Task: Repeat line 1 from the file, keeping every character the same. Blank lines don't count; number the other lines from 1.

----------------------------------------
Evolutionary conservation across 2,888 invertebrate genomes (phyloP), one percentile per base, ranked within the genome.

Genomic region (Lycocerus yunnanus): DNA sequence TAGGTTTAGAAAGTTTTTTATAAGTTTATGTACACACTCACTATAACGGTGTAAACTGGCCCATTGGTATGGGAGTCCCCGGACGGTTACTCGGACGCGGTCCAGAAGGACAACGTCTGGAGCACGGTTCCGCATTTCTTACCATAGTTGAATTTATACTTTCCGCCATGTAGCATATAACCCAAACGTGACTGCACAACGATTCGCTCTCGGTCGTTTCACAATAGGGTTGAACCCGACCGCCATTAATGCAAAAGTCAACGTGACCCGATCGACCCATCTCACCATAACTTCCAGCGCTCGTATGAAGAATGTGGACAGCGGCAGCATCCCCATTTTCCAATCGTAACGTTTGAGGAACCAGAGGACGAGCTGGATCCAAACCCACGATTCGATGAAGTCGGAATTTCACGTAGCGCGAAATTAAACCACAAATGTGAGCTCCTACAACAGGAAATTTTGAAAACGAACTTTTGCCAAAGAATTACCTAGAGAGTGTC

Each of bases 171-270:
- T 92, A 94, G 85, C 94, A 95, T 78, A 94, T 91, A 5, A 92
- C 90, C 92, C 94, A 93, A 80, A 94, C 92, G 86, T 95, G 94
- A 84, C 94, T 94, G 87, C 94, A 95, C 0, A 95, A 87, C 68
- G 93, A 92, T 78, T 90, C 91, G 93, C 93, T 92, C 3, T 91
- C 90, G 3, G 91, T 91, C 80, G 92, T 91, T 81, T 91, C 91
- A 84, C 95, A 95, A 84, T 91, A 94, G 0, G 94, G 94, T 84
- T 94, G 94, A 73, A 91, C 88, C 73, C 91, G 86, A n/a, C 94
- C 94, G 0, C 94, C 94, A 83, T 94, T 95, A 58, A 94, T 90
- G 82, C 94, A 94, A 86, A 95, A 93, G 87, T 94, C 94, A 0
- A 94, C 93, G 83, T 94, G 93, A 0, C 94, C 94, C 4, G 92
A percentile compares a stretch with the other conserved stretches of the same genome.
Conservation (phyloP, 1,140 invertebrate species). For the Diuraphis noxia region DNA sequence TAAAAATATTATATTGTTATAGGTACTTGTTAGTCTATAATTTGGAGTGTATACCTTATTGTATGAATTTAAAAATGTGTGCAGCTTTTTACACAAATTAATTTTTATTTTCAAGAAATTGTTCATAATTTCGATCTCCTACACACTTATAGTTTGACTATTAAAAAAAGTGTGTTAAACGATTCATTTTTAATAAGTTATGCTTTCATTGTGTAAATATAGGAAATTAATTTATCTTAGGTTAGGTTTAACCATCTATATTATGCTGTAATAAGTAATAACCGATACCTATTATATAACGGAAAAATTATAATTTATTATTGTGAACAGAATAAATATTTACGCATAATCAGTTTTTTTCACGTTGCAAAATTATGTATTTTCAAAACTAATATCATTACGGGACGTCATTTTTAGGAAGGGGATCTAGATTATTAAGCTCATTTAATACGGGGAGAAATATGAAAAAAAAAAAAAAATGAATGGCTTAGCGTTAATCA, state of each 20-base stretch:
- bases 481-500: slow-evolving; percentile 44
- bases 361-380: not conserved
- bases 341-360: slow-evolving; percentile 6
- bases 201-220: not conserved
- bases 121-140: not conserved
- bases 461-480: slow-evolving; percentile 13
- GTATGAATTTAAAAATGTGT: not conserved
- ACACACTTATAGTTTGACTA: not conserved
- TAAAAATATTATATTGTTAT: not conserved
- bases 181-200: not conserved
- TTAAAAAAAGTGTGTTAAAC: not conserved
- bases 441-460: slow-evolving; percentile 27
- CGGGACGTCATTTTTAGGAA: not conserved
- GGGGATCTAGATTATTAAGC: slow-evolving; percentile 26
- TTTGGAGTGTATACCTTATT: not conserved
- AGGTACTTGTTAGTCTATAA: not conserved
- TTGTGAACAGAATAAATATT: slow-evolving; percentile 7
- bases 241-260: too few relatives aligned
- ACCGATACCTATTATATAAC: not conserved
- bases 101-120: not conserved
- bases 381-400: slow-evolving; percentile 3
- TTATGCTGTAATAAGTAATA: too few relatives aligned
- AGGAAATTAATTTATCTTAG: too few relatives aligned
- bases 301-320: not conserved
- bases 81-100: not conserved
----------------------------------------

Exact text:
Evolutionary conservation across 2,888 invertebrate genomes (phyloP), one percentile per base, ranked within the genome.